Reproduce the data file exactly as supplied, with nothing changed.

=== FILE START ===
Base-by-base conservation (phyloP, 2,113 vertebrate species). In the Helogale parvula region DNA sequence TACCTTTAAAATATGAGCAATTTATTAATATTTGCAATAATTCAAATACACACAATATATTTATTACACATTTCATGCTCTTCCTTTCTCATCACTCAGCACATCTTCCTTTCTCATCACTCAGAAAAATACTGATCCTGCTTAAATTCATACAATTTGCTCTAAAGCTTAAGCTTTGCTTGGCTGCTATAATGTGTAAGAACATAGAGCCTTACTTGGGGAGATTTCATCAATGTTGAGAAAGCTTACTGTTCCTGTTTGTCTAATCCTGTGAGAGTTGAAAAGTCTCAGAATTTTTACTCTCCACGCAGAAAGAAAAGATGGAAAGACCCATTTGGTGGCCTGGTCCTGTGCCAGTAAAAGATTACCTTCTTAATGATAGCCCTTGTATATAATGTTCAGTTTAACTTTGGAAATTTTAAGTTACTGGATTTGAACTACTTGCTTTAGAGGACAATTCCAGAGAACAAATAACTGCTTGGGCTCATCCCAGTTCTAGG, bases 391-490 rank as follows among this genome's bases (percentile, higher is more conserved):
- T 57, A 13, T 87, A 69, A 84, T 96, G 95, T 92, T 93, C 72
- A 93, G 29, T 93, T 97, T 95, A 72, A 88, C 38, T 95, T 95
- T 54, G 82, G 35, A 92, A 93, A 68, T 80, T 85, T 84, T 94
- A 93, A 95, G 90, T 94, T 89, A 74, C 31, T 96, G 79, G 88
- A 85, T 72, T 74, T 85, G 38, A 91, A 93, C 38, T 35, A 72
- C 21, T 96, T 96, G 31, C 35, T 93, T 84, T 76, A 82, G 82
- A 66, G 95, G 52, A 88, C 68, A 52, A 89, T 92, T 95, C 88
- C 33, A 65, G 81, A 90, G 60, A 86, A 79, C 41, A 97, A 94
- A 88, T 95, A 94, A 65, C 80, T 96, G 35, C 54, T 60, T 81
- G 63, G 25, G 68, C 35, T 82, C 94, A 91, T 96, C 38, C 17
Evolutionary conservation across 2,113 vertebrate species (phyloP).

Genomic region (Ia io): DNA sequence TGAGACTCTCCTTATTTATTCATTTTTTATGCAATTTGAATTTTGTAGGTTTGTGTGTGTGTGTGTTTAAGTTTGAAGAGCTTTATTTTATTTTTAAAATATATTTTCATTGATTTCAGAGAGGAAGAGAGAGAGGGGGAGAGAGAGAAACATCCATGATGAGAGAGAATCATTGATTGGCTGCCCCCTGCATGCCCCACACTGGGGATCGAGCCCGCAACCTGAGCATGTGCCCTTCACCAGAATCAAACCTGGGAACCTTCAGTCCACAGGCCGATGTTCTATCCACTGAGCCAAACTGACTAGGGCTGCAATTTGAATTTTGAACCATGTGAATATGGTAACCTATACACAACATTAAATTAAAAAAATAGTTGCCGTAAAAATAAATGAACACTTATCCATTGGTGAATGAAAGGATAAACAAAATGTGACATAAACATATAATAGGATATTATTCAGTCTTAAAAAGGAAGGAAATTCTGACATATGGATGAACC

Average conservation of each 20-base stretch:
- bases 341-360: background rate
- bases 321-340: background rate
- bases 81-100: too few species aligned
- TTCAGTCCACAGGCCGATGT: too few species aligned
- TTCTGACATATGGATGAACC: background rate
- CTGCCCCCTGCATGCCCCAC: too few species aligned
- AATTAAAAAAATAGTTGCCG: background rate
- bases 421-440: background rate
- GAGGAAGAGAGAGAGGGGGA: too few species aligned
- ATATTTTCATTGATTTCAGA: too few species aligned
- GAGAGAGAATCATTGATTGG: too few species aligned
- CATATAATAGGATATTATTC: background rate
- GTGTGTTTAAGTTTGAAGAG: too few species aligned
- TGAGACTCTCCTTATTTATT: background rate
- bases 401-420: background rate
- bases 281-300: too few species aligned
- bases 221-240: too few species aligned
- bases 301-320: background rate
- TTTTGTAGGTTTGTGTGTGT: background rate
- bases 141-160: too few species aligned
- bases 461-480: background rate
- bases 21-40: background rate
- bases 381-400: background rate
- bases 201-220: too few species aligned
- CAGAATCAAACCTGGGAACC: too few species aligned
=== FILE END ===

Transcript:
Base-by-base conservation (phyloP, 2,113 vertebrate species). In the Helogale parvula region DNA sequence TACCTTTAAAATATGAGCAATTTATTAATATTTGCAATAATTCAAATACACACAATATATTTATTACACATTTCATGCTCTTCCTTTCTCATCACTCAGCACATCTTCCTTTCTCATCACTCAGAAAAATACTGATCCTGCTTAAATTCATACAATTTGCTCTAAAGCTTAAGCTTTGCTTGGCTGCTATAATGTGTAAGAACATAGAGCCTTACTTGGGGAGATTTCATCAATGTTGAGAAAGCTTACTGTTCCTGTTTGTCTAATCCTGTGAGAGTTGAAAAGTCTCAGAATTTTTACTCTCCACGCAGAAAGAAAAGATGGAAAGACCCATTTGGTGGCCTGGTCCTGTGCCAGTAAAAGATTACCTTCTTAATGATAGCCCTTGTATATAATGTTCAGTTTAACTTTGGAAATTTTAAGTTACTGGATTTGAACTACTTGCTTTAGAGGACAATTCCAGAGAACAAATAACTGCTTGGGCTCATCCCAGTTCTAGG, bases 391-490 rank as follows among this genome's bases (percentile, higher is more conserved):
- T 57, A 13, T 87, A 69, A 84, T 96, G 95, T 92, T 93, C 72
- A 93, G 29, T 93, T 97, T 95, A 72, A 88, C 38, T 95, T 95
- T 54, G 82, G 35, A 92, A 93, A 68, T 80, T 85, T 84, T 94
- A 93, A 95, G 90, T 94, T 89, A 74, C 31, T 96, G 79, G 88
- A 85, T 72, T 74, T 85, G 38, A 91, A 93, C 38, T 35, A 72
- C 21, T 96, T 96, G 31, C 35, T 93, T 84, T 76, A 82, G 82
- A 66, G 95, G 52, A 88, C 68, A 52, A 89, T 92, T 95, C 88
- C 33, A 65, G 81, A 90, G 60, A 86, A 79, C 41, A 97, A 94
- A 88, T 95, A 94, A 65, C 80, T 96, G 35, C 54, T 60, T 81
- G 63, G 25, G 68, C 35, T 82, C 94, A 91, T 96, C 38, C 17
Evolutionary conservation across 2,113 vertebrate species (phyloP).

Genomic region (Ia io): DNA sequence TGAGACTCTCCTTATTTATTCATTTTTTATGCAATTTGAATTTTGTAGGTTTGTGTGTGTGTGTGTTTAAGTTTGAAGAGCTTTATTTTATTTTTAAAATATATTTTCATTGATTTCAGAGAGGAAGAGAGAGAGGGGGAGAGAGAGAAACATCCATGATGAGAGAGAATCATTGATTGGCTGCCCCCTGCATGCCCCACACTGGGGATCGAGCCCGCAACCTGAGCATGTGCCCTTCACCAGAATCAAACCTGGGAACCTTCAGTCCACAGGCCGATGTTCTATCCACTGAGCCAAACTGACTAGGGCTGCAATTTGAATTTTGAACCATGTGAATATGGTAACCTATACACAACATTAAATTAAAAAAATAGTTGCCGTAAAAATAAATGAACACTTATCCATTGGTGAATGAAAGGATAAACAAAATGTGACATAAACATATAATAGGATATTATTCAGTCTTAAAAAGGAAGGAAATTCTGACATATGGATGAACC

Average conservation of each 20-base stretch:
- bases 341-360: background rate
- bases 321-340: background rate
- bases 81-100: too few species aligned
- TTCAGTCCACAGGCCGATGT: too few species aligned
- TTCTGACATATGGATGAACC: background rate
- CTGCCCCCTGCATGCCCCAC: too few species aligned
- AATTAAAAAAATAGTTGCCG: background rate
- bases 421-440: background rate
- GAGGAAGAGAGAGAGGGGGA: too few species aligned
- ATATTTTCATTGATTTCAGA: too few species aligned
- GAGAGAGAATCATTGATTGG: too few species aligned
- CATATAATAGGATATTATTC: background rate
- GTGTGTTTAAGTTTGAAGAG: too few species aligned
- TGAGACTCTCCTTATTTATT: background rate
- bases 401-420: background rate
- bases 281-300: too few species aligned
- bases 221-240: too few species aligned
- bases 301-320: background rate
- TTTTGTAGGTTTGTGTGTGT: background rate
- bases 141-160: too few species aligned
- bases 461-480: background rate
- bases 21-40: background rate
- bases 381-400: background rate
- bases 201-220: too few species aligned
- CAGAATCAAACCTGGGAACC: too few species aligned